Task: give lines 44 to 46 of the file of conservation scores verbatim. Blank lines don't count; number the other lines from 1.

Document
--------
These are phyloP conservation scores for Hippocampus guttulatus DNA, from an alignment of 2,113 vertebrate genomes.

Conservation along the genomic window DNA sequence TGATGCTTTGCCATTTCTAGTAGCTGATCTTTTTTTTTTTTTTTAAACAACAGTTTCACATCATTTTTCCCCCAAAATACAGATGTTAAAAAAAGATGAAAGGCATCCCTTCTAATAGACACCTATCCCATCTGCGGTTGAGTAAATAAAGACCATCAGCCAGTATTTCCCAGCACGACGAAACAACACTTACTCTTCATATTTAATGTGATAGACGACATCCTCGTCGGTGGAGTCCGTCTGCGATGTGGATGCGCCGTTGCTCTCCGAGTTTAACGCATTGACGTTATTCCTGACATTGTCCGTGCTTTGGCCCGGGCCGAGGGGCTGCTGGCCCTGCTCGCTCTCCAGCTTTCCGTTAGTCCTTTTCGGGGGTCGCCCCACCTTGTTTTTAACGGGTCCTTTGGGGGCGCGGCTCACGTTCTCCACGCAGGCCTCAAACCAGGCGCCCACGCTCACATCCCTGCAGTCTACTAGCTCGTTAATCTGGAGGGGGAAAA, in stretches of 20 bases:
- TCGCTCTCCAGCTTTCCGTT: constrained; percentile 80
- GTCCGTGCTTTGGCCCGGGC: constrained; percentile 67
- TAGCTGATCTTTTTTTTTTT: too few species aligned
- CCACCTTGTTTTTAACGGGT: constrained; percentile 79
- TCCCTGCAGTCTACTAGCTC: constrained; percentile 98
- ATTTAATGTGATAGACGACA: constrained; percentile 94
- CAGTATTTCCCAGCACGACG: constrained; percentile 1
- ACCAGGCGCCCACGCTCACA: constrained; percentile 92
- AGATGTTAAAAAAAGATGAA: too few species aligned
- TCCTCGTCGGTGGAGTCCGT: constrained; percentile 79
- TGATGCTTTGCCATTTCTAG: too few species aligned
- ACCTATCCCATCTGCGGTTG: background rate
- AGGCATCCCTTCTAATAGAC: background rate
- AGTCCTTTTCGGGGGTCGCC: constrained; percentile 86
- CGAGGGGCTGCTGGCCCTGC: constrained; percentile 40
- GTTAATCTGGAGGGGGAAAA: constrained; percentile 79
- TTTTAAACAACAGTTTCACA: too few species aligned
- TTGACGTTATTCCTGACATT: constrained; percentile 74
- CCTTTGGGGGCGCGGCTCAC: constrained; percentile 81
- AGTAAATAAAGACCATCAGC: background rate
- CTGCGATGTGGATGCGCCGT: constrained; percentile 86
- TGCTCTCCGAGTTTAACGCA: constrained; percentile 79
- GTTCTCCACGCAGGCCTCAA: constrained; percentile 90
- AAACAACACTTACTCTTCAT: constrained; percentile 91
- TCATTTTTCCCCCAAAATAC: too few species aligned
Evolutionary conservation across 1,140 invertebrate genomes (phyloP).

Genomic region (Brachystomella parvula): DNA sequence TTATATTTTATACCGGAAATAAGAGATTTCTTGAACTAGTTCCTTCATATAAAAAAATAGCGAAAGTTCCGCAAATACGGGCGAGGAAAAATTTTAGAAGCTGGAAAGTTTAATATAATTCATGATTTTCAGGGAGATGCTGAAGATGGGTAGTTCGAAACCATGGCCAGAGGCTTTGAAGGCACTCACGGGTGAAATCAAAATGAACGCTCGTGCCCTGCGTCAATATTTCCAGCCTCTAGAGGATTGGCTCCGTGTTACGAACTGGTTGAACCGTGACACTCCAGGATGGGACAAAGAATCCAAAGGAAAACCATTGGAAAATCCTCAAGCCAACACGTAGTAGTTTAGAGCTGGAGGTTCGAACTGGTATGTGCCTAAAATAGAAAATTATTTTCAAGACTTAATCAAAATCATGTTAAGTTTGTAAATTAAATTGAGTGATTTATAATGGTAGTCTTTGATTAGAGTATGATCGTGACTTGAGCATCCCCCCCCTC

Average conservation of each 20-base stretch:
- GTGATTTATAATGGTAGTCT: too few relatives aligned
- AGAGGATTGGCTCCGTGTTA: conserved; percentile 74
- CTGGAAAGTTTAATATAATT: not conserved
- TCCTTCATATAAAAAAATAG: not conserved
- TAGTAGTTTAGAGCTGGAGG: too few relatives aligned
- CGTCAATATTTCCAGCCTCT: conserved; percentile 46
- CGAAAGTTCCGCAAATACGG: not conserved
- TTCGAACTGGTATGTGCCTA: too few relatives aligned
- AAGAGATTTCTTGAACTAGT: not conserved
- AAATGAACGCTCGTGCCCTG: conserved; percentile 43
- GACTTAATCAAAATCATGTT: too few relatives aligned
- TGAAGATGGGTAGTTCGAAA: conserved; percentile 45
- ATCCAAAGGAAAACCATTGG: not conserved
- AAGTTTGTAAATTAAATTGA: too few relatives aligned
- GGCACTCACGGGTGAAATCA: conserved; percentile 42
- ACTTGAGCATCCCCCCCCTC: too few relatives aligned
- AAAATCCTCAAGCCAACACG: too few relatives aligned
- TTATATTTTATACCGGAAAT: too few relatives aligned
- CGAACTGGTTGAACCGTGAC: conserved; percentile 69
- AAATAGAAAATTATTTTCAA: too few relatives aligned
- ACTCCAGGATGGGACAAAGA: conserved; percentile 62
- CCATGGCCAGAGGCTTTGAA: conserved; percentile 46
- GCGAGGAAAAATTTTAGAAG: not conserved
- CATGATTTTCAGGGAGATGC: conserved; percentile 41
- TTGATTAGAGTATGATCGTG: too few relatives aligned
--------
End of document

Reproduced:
- AAGTTTGTAAATTAAATTGA: too few relatives aligned
- GGCACTCACGGGTGAAATCA: conserved; percentile 42
- ACTTGAGCATCCCCCCCCTC: too few relatives aligned